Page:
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How to Say No (And Really Mean It!)

4 mistakes parents make when saying “No.” Author Betsy Brown Braun offers advice in this article.
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It’s just two tiny letters, yet saying "No"—and sticking to it—is one of the toughest tasks parents face. Some common goofs well-meaning parents make, and how to avoid them:

Mommy mistake: You say "No" too quickly.

Instead… Pause to consider your answer.

It’s like a reflex—your child asks for something, and you automatically blurt out "No." After a few minutes of pleading, though, you change your mind and give in. Instead, take a moment to think out your answer, suggests Betsy Brown Braun, author of You’re Not the Boss of Me. "Never say no if there is even the remotest possibility that you will change your mind," she says, "because then you are teaching your child that ‘no’ sometimes means ‘yes.’"

Mommy mistake: Your mouth says "No," but your eyes and voice say "Yes."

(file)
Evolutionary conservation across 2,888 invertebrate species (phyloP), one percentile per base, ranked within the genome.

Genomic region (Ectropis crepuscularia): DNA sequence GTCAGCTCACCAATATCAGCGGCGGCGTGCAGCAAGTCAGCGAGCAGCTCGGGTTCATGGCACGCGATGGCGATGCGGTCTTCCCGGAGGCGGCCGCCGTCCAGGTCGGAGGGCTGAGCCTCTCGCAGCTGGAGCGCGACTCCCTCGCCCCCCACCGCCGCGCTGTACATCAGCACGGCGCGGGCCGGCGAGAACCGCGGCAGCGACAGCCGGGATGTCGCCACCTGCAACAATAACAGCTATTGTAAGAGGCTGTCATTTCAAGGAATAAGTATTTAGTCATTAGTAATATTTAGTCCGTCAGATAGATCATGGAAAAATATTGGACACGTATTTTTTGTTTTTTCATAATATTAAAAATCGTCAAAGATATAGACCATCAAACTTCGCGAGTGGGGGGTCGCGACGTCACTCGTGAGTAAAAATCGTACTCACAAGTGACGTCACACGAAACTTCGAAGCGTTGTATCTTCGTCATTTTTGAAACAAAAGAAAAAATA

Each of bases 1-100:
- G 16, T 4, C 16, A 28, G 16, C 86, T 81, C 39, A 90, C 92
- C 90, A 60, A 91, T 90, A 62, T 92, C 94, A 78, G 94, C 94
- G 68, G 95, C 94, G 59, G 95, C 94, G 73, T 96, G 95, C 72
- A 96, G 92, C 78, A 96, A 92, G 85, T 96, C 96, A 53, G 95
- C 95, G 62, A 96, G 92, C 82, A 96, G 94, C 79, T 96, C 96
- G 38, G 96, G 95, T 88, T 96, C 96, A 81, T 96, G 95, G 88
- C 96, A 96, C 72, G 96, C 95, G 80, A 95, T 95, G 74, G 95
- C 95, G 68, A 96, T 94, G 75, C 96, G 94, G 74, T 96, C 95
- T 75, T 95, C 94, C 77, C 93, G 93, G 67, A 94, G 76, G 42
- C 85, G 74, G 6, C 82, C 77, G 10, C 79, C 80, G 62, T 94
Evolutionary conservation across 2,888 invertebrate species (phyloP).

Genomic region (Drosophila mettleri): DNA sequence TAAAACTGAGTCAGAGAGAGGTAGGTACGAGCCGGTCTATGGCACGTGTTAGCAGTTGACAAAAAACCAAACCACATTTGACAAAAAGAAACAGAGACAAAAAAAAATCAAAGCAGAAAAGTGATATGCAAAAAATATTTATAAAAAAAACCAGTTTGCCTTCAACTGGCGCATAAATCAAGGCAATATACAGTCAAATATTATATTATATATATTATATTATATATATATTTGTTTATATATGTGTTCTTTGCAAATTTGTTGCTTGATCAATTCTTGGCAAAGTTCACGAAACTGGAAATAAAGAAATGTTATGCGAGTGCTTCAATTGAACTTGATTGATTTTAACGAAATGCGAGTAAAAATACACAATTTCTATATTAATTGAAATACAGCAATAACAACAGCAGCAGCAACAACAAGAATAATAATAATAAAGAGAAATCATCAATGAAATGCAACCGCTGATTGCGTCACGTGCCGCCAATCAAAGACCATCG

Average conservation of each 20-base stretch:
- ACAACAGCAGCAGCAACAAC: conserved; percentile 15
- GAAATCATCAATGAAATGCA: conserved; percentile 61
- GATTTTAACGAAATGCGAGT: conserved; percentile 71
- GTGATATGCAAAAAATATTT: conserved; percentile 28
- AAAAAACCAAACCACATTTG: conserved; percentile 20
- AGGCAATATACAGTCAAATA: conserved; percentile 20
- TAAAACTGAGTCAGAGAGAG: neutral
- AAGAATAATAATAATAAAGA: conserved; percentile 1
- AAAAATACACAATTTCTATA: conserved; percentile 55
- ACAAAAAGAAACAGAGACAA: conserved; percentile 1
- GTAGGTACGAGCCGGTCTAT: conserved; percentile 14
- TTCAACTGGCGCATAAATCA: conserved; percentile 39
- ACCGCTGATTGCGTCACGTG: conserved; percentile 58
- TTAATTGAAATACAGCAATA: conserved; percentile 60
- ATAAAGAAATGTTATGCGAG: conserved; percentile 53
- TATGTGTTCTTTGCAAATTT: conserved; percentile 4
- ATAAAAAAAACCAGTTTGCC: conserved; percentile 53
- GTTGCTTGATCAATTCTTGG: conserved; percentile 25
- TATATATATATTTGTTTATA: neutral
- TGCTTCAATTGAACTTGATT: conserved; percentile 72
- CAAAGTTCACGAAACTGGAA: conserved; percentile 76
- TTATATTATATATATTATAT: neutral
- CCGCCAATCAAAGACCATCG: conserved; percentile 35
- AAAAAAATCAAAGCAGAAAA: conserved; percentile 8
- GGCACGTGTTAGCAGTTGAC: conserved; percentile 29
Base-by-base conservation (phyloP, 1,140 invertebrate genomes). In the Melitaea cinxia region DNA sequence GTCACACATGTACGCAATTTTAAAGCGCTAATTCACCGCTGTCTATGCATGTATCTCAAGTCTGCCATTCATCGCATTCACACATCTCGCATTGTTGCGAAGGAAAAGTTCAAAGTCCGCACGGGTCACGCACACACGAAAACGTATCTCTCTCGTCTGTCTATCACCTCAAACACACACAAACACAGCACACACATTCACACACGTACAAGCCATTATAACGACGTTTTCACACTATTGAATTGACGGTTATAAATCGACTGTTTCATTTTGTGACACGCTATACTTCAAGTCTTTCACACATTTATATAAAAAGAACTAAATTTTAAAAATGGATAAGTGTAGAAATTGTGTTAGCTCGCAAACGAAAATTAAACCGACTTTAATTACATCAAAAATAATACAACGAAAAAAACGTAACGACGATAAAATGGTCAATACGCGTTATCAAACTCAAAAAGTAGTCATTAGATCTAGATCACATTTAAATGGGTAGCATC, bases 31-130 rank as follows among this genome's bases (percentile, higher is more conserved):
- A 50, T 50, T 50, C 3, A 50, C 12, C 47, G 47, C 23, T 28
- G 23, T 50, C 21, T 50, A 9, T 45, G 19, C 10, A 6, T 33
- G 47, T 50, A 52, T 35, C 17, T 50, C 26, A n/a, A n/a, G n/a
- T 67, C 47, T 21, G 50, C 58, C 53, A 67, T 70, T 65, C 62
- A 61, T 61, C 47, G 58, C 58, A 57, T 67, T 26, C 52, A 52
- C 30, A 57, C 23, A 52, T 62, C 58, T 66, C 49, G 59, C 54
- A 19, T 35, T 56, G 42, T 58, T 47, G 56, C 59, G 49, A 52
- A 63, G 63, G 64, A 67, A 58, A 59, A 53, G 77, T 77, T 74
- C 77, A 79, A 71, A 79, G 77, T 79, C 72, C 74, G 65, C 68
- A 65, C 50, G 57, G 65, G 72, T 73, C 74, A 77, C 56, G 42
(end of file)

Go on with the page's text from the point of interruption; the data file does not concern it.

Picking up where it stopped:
Instead… Make sure you mean it.

Kids are experts at reading faces and tones of voice—so if you say "No" in a too-sweet voice or smile apologetically, your child might not take your answer seriously. You don’t have to raise your voice or scowl, but an "I mean business" face and firm tone will get your message across loud and clear.

Mommy mistake: You get caught up in a long "But why not?" discussion.

Instead… Give a quick reason and move on.

Toddlers may not have extensive vocabularies, but they’ll use every word they know to try to change your mind. Simply say, "You can’t have that cookie because we’re eating dinner soon, and I’m all done talking about it."

Mommy mistake: You give in to tears.

Instead… Divert their attention.

It’s hard to listen to your child cry, but giving in will just teach them to turn on the waterworks to get what they want. The good news is that toddlers are easily distracted, says Brown Braun. "Say, ‘No, you can’t buy that stuffed animal, but let’s go outside and look for a fire truck or police car!’"

An article from the HUGGIES® Brand

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